Looking for Leverage
All Things Venture #086
I was on a call with a founder earlier this week, and he said something simple but profound. He was describing the architecture of his product, and explaining how he’s been able to ship so much code with so few engineers. He said, “we leverage protocol to drive efficiency in our system. Once we’ve integrated to the protocol layer, we can easily replicate integrations that mirror the protocol.” It was an extremely brief part of our hour long conversation, but it stuck with me because the reality is that in venture, and in business, broadly we’re all looking for different forms of leverage. Take for instance this very newsletter. I started it nearly three years ago during the pandemic as a way to connect with founders and the broader tech/VC industry after the world shut down. Today it’s a form of one to many communication where I can share my thoughts broadly with a wide range of people whose opinion I respect and value. I learn a lot from this newsletter. I get feedback from people smarter than me. I reconnect with old friends and colleagues, and rather than having to meet with every single person individually, over coffee, over dinner, or at a happy hour - I get to spend a few minutes (okay, let’s be real sometimes it can be a few hours) writing, reflecting, and sharing all of the things I’ve recently learned at once. Instead of thirty, thirty minute one on ones, I spend thirty minutes having 300 one on ones. That’s leverage.
Here’s another example from a fantastic book I’m reading called “Merchants of Debt” by George Anders. It’s about the rise of private equity firm, and LBO pioneer KKR. This specific quote isn’t about a KKR deal in particular but it does illustrate the power of leverage of a different form:
“In 1981, Simon’s group brought a greeting card company, Gibson Greetings, from RCA Corporation for $80 million, putting up just $1 million in equity capital and borrowing the rest of the purchase price. Within three years, Wesray sold stock in Gibson to the public at $290 times the price it had paid, producing a $290 million windfall for Simon and his fellow investors. That headline making gain, coupled with KKR’s relentless rise, turned heads on Wall Street.’’
290x. A 561.91% return in 3 years. Those are video game numbers. Those are “I win capitalism numbers.” Those are my kids' kids’ kids’ will have their college tuitions paid for numbers, all because of leverage. All because, at least at the time, you could lever up your dollar 79 times, to the point where $1 million dollars worth of equity, could effectively become $80 million.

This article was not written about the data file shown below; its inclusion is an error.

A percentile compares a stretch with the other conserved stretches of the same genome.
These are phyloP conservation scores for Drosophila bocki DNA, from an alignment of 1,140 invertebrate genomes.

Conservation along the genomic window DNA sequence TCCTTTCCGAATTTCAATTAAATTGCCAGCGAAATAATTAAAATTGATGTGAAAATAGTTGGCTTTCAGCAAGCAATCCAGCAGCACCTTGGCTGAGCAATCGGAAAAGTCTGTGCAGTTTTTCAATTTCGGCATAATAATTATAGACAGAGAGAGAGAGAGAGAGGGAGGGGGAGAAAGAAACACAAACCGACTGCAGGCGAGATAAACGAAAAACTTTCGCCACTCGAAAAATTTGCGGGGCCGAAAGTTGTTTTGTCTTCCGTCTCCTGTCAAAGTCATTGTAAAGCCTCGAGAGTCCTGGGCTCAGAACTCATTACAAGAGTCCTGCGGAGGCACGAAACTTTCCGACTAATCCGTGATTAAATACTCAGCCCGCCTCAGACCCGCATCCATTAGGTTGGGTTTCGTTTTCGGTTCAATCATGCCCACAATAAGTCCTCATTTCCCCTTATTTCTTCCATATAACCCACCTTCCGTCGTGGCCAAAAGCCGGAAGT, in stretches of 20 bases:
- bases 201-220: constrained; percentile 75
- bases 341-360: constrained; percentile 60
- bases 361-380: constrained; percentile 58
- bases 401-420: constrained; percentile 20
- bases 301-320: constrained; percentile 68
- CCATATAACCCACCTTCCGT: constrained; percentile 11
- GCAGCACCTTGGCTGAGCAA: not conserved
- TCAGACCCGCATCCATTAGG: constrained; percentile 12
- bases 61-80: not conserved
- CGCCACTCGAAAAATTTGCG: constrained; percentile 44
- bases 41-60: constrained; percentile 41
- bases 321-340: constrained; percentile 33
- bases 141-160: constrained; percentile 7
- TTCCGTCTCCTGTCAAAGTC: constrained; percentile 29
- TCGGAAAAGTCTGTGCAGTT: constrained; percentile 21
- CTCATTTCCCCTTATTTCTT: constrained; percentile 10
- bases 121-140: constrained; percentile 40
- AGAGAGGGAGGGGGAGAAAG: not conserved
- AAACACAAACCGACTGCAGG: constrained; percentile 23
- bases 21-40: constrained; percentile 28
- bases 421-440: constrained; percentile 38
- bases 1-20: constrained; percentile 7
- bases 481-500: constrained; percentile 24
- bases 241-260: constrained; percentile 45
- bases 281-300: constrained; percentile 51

I think leverage is important to understand because they are the tipping points in business (and competition generally) that can allow you to win. I also think that there are business models, and businesses that naturally have leverage baked in. Three categories that come to mind are businesses that deal with media, money, or technology. It’s not by accident that the 5 largest US companies’ (i.e Apple, Microsoft, Google, Amazon, and Berkshire Hathaway) all directly in this manner. These are some of the largest, most profitable companies in the world and they make money off of money, money off of media, and money of tech. Said another way - they make money off of things they create once, and re-distribute ad nauseum.
I wanted to write this quick post because A) I haven’t written in a few weeks and B) because it was one of the moments at work where you feel like you get smacked in the face a little bit, and see the world a tiny bit clearer. It was one of those moments where you have a marginally greater understanding on how business works, and how to think strategically about the game at hand. So in any event, if you’re thinking about starting a business, or a side-hustle, or even trying to pick a career - think about where there’s leverage that already exists, and where there’s leverage that you can create yourself. Think about how you can do something once and it’s used 1,000 or 10,000 or 100,000 times. Think about skills that will enable leverage. Think about how something can become repeatable, scalable infrastructure that works whether you are directing the process from your WFH setup, or on a yacht in the Aegean (Am I manifesting my summer vacation ?? lol idk, you tell me).
In any event leverage is critical in VC backed startups, and traditional businesses alike. Correct use and understanding can mean the difference between catastrophic failure or inimitable opportunity. Leverage is a tool to understand, to deploy, and to corral to your advantage. If you don’t, who knows? Maybe you miss out on your own $290 million dollar opportunity.